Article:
“The 21st Century will be driven by openness, technology, connectivity, dialogue, and integration. It will be the age of possibility and opportunity. That is why the WIEF is relevant because it helps the Ummah adapt to that wondrous world. The Ummah can shape and have full ownership of the 21st Century”
– HE Dr. Susilo Bambang Yudhoyono, President of Indonesia, Honourary Member, WIEF Foundation
The inaugural World Islamic Economic Forum (WIEF) was held in Kuala Lumpur from 1st – 3rd October 2005 with the theme ‘Forging New Alliances for Development and Progress’. An important early decision by WIEF was that the Annual Forum would include not only Organization of the Islamic Conference (OIC) member countries and Muslim communities outside of OIC but also non-Muslim business communities across the globe.
From its inception the aim of WIEF, often now referred to as the ‘Davos of the Islamic World’, has been to build bridges between businesses – and between business and government – both within the Ummah and, increasingly, with non Muslims. WIEF believes that these ‘bridges’ will encourage investment and skills transfer which will in turn increase economic opportunities and reduce income disparities among the World’s ~1.8Bn Muslims – who collectively earn 80% less than world average income.
Standards for agricultural products have been a prominent issue since early 1990s in the World Trade Organization (WTO) committee’s meetings. It is often perceived that the issue was mainly a concern of several big producers and various other stakeholders in developed countries.
A significant change in consumer preference and continuing global health issues are said to be some of the driving factors to implement these standards. Yet, the implementation of standards seems to be arguably debatable in the context of the WTO agreement since the design of these standards is argued to be non-transparent, region-based, and unfairly inclusive, especially towards small economies.
The President of Indonesia-Australia Student Association (PPIA) University of Adelaide branch Andri Kusdianto once said "Solving the country's problem is like solving a puzzle, we need to put the right piece at the right place"
If you are involved in a discussion on current issues in Indonesia, it is likely that at one point during the discussion you put blame on the Indonesian government. Let’s move beyond the blame game and find out what exactly the Indonesian government lacks of.
Many issues have specific causes. But, there are some generic factors that can normally explain why problems occur in the first instance. You may say, the needs of new faces in the government would be one of them, but let’s put this issue aside for a moment.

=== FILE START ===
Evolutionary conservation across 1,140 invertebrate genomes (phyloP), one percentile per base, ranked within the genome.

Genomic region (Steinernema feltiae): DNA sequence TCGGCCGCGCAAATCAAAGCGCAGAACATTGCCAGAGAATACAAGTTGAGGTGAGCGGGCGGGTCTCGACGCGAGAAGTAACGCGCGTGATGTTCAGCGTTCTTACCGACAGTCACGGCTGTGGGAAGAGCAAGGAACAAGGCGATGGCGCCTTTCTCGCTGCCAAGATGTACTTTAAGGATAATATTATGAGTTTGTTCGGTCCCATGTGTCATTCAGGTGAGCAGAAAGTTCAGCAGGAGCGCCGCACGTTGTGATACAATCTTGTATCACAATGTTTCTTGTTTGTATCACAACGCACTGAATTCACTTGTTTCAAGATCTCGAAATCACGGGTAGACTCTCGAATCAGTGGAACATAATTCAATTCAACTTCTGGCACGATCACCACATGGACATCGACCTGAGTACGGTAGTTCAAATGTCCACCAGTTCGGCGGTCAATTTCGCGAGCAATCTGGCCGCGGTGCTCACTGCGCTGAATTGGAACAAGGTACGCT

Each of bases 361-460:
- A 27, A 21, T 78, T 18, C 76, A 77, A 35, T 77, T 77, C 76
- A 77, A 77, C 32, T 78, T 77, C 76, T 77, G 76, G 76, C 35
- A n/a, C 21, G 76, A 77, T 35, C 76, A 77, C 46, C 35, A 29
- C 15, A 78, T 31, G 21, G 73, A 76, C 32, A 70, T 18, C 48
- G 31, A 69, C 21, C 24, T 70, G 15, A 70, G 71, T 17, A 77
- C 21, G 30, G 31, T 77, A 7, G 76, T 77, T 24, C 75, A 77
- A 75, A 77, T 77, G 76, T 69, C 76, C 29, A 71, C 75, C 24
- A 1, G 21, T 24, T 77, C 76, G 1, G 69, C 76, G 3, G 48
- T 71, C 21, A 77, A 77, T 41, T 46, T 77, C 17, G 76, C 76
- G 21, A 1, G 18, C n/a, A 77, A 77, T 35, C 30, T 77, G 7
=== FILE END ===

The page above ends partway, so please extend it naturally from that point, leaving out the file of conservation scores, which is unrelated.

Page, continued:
President Soesilo Bambang Yudhoyono officially opened the World Economic Forum (WEF) on East Asia in Jakarta on Sunday 12 June 2011 which was closed on the following day. More than 500 leaders from government, business, media, civil society and academia were engaged in various sessions to address some of the most pressing issues the world is now dealing with. The choice of Indonesia as the host country should be perceived as a good indication of the significance of Indonesia’s role in the world forum. Indonesia’s positions as a member of G20 and the chair of ASEAN demonstrate its regional influence. What can Indonesia learn from WEF on East Asia?
The GoLive Indonesia Project collaborating with Persatuan Pelajar Indonesia Australia (PPIA or Australia-Indonesia Student Association) at the University of Adelaide organised their second academic workshop. The workshop was held just one day after the World Economic Forum (WEF) on East Asia came to a close. The time of the event which was during the exam period did not stop the enthusiasm of participants to get engaged in the dialogue.
On the first day of the 20th World Economic Forum on East Asia, a plenary session chaired by Desi Anwar, an Indonesian senior journalist discussed infrastructure bottlenecks in developing countries (click here to read the summary of the session published by the WEF). The big question the session attempted to address was how to make infrastructure become a contributing factor to economic growth instead of growth barriers.
The President of Republic of Indonesia officially opened the World Economic Forum (WEF) on East Asia this morning. On the first day of the 20th World Economic Forum on East Asia, a plenary session chaired by Professor Klaus Schwab, the Forum’s Founder and Executive Chairman, discussed how Asia is responding to global risks. Indonesia was represented by the Trade Minister Dr Mari Elka Pangestu (pictured). The summary of the session published by WEF can be found here. Readers can watch the full video at here.
The GoLive Indonesia Project members have been following the Forum and tweeted some of the key lessons from the session. The plenary session has provided such a great insight into the mind of global thinkers ! Whilst many of the issues mentioned by the speakers were not entirely new such as food security, unemployment, deforestation, natural disaster management, it was interesting to learn that the biggest concern of each speaker was different between one and another.